On Being Traded to the Twins in 1964: “It was a pleasant surprise, because I came to Minnesota at a good time. They were one year away from being dominant and man, they had some power in that lineup. Harmon Killebrew, Tony Oliva and Bob Allison—the ball was flying out a lot. That was Oliva's rookie year and he just ripped up the American League, batting around .320. The pitching staff was first-class too, with Camilo Pascual, Jim Kaat and Jim Perry. What a team. So, when I showed up there in mid-June, I thought—yeah, this can work.”
On the 1965 World Series: “We played the Dodgers and they beat us in seven games. We could not hit Sandy Koufax, but who could? In Game One, I beat Don Drysdale, 8-2. I gave up one run in the second inning and then another one in the ninth, and that was it. Both teams got ten hits, but I scattered the ones I gave up. (Don) Mincher and (Zoilo) Versalles hit home runs and we were thinking—these Dodgers aren't that great! But when we faced Koufax that first time, oh wow—he made us look bad. He made everybody look bad. In Game Six, I pitched another complete game, but we lost 5-1. It was tough to lose that Series, because we were so close to winning it. Lou Johnson hit two timely home runs in Games Four and Seven for L.A. and that was the difference—other than Sandy, of course.”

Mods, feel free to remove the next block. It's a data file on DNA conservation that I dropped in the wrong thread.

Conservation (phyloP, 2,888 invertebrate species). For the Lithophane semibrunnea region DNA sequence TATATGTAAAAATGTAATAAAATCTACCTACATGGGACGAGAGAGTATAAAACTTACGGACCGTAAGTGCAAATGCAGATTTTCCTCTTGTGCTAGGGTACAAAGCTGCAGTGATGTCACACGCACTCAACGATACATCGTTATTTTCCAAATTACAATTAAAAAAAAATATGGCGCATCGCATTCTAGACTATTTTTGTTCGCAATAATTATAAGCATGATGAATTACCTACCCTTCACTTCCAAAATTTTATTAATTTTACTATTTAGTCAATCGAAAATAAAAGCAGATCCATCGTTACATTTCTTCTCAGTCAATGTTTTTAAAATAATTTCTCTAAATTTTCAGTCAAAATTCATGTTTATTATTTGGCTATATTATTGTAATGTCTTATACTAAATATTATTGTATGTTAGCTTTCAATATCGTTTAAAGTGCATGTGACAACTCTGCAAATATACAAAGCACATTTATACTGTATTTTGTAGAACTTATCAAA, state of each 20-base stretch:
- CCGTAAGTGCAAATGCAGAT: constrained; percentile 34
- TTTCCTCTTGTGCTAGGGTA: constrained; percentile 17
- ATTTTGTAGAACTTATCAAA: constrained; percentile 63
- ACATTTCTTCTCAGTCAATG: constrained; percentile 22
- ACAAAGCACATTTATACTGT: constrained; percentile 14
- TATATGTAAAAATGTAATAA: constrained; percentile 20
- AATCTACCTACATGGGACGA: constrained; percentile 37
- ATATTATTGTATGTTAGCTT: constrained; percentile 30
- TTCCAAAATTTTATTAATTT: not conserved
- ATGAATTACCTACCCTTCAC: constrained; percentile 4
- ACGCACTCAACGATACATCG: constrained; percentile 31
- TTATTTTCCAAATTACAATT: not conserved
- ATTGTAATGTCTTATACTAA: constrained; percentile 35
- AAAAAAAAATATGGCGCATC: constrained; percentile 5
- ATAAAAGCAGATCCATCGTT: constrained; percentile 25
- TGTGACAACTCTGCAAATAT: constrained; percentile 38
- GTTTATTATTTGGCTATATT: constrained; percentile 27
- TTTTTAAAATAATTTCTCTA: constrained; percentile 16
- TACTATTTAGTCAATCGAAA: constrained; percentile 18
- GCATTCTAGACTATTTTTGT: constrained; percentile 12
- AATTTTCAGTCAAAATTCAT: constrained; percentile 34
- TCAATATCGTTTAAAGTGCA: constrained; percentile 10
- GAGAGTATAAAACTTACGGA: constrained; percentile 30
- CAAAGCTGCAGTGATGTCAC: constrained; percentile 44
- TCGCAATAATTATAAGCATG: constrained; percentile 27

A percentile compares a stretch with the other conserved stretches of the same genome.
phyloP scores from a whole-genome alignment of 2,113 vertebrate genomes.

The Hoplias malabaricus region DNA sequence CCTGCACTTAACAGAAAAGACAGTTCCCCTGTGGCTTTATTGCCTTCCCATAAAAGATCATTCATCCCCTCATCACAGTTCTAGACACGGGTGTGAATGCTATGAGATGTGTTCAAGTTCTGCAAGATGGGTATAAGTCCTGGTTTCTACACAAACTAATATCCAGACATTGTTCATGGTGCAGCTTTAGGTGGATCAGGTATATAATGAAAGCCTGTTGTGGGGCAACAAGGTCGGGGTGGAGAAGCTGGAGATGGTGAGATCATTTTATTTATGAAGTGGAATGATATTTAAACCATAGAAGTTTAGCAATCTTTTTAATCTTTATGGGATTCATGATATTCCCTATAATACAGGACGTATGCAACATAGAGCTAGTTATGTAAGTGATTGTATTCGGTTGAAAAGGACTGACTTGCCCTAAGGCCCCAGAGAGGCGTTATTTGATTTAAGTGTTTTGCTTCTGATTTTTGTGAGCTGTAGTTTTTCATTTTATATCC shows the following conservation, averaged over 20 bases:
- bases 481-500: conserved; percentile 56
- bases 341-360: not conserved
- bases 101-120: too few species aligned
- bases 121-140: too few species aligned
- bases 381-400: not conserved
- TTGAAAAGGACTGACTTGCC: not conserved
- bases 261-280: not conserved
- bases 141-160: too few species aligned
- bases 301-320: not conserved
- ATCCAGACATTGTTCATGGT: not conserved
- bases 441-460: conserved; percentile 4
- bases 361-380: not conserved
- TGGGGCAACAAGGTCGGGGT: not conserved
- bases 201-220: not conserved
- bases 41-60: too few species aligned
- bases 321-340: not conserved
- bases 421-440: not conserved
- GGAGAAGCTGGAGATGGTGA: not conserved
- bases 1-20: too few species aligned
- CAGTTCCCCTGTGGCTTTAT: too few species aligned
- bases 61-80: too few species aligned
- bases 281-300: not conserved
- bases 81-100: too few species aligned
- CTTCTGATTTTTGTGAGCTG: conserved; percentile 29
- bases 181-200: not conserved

1965: The Fall of the Yankee Empire After decades at the top, the New York Yankees are brought down by a combination of old age, nagging injuries and arrogance.
The 1960s Page: Welcome to My Strike Zone In a decade where baseball as a tradition is turning stale with America's emerging counter-culturism, major league owners see its biggest problem to be, of all things, an overabundance of offense in the game. The result? An increased strike zone, further contributing to a downward spiral in attendance, but greatly aiding an already talented batch of pitchers.